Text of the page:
An even bigger misnomer is that Latin food follows a few rigid culinary customs. But even in many of the Latin countries food will change by region, adding considerable variation to the taste. So many dishes that are actual authentic Latin dishes will have different variations.

south american foodNo Country is a Vacuum

Another misnomer is that all Latin food is indigenous to South America or the Caribbean. Just like in United States, waves of immigrants have come to South America and have added new flavors into the food. Centuries before the settlement of North America by Europeons,  much of the South American food made its way into Europe which had a huge impact on Europeon food.

Even inside a country, there are regional tastes..

Taste the variety for yourself at our Latin Lunch Buffet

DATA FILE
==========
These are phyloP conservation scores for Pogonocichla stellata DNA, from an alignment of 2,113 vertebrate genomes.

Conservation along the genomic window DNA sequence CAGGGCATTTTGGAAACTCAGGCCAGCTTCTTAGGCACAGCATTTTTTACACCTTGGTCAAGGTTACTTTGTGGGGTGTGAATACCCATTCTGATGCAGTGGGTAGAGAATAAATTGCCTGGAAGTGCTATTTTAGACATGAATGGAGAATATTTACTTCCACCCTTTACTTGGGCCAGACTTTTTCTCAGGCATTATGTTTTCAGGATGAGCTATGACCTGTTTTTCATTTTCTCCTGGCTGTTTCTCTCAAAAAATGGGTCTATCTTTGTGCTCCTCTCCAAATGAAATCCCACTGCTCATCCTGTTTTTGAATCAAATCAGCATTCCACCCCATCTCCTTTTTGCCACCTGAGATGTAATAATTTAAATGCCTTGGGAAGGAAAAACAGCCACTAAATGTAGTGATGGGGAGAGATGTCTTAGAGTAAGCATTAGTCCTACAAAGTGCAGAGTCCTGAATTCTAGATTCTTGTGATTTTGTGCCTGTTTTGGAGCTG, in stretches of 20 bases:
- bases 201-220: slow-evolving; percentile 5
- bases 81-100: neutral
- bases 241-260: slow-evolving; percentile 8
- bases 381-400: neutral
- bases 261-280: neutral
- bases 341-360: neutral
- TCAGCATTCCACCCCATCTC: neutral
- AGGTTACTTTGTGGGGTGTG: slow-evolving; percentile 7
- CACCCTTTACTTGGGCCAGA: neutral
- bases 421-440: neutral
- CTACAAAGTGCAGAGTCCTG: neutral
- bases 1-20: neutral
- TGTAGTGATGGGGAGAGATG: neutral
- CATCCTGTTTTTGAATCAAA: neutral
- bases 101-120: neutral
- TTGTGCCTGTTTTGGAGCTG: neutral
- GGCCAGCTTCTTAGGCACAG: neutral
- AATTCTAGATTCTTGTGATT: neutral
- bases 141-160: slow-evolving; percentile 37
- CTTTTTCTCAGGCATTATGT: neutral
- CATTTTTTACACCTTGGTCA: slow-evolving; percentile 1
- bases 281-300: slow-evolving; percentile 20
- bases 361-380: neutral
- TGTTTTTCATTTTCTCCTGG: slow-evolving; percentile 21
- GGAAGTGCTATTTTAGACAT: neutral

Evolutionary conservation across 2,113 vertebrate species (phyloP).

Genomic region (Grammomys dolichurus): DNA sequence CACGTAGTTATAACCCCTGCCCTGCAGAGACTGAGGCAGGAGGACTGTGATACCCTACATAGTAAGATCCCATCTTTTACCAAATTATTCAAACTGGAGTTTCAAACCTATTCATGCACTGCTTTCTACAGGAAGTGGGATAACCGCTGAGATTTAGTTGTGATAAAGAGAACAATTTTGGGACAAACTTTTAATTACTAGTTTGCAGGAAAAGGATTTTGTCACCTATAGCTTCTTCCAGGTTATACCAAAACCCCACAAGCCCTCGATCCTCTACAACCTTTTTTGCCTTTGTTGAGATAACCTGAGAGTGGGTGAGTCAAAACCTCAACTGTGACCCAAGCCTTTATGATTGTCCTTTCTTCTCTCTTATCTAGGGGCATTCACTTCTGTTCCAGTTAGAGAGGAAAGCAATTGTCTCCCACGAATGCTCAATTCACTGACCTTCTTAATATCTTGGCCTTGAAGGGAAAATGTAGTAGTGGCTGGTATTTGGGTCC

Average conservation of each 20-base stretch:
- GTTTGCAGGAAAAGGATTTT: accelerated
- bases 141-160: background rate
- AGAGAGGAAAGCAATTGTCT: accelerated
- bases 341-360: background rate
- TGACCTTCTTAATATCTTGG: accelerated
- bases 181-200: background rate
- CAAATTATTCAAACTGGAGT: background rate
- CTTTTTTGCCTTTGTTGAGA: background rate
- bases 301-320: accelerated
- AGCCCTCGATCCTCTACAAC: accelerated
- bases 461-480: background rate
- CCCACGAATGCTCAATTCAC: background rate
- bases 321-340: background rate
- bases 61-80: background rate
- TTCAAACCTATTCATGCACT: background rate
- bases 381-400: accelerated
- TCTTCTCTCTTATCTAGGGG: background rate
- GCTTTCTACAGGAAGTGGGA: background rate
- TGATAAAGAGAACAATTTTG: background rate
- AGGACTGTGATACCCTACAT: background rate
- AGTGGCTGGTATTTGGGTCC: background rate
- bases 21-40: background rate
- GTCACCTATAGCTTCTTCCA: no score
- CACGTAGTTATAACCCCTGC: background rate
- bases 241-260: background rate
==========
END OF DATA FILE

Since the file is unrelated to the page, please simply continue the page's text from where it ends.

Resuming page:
But the proof is in the pudding. Check out our delicious and versatile Latin buffet in Williamsburg at El Sabroson. Yes you may find the occasional Mexican specialty on both our menu and our lunch buffet but it is one of many cultures contributing to the dishes that we offer.

Link To Our Latin Lunch Buffet in Williamsburg

 


References

10 COMMON MISCONCEPTIONS ABOUT LATIN FOOD

 Your Bibliography: Cosmopolitan. (2017). 10 Common Misconceptions About Latin Food. [online] Available at: http://www.cosmopolitan.com/food-cocktails/news/a33062/10-misconceptions-about-latin-food-everyone-has/ [Accessed 25 Jul. 2017].